Date of Award

Summer 2021

Document Type

Dissertation

Degree Name

Doctor of Philosophy (PhD)

Department

STEM Education & Professional Studies

Program/Concentration

Instructional Design and Technology

Committee Director

John Baaki

Committee Member

Dooyoung Choi

Committee Member

Jason Lynch

Abstract

Patient-centered and patient-focused care purports that patients are at the center of all clinical decisions made for optimal medical outcomes. Optimal medical outcomes originate from accurately and reliably executed task performance by healthcare professionals trained to administer highly specific care for each patient condition. Many of these executed tasks are performed in the presence of the patient; this is defined as direct patient care. However, there are equally important tasks executed that are not performed in the presence of the patient; the performance of diagnostic laboratory testing is an example of such tasks.

Clinical training of healthcare laboratory professionals begins with enrollment into degree-based or certificate-based training programs designed to instruct students on theory and practice of diagnostic testing and associated tasks that support testing. This instruction comes in the form of didactic coursework and clinical practicums performed in a hospital or clinic-based setting. Most of the instruction clinical students receive is designed by college faculty who teach within Clinical Laboratory Science and Medical Laboratory Technology programs, and their students complete all practical training in the hospital clinical laboratory setting.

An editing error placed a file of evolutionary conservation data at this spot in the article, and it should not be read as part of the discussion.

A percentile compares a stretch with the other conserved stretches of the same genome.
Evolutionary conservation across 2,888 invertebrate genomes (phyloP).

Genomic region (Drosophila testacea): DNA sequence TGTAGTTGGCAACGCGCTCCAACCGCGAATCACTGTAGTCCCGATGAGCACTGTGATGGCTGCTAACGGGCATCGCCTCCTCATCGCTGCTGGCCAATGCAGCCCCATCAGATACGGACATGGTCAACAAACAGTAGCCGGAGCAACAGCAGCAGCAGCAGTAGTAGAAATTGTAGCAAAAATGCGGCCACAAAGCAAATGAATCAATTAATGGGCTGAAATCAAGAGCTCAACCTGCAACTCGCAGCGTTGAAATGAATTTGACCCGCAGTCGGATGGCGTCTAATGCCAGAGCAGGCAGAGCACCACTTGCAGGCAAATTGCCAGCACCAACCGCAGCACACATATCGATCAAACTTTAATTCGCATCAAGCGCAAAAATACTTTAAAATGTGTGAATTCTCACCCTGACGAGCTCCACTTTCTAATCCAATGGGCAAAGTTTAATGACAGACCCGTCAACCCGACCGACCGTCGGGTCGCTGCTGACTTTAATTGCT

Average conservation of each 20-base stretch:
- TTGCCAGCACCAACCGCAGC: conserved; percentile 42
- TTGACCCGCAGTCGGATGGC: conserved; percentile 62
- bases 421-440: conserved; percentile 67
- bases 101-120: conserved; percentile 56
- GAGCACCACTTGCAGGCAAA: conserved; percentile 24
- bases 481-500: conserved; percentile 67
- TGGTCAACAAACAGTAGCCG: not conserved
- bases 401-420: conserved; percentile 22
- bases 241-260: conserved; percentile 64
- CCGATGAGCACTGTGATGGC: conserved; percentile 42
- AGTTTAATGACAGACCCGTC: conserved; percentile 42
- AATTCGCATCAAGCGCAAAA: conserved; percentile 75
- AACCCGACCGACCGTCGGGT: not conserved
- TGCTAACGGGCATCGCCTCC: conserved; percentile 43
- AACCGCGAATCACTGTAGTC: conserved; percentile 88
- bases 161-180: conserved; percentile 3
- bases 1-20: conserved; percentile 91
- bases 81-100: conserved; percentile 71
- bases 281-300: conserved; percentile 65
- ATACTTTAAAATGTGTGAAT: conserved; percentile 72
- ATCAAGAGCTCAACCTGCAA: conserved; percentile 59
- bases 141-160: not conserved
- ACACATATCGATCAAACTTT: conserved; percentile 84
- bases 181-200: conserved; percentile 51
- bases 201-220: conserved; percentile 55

This study examined how these clinical training experiences are created to include patient experience and what instructional strategies are used in clinical training for Medical Technology students. A qualitative case study design sought to describe how faculty, and the instructional designers who assist them, design program curriculum to include the patient perspective, which is used to create instructional strategies to enhance the patient experience. Findings show that little purposeful planning and design exists for patient experience inclusion within the design of curriculum; however, clinical training instructional strategies indirectly teach the concept using various types of case-based scenarios aligned to intended purpose and expected outcome.

DOI

10.25777/r7mm-2s17

ISBN

9798460434985

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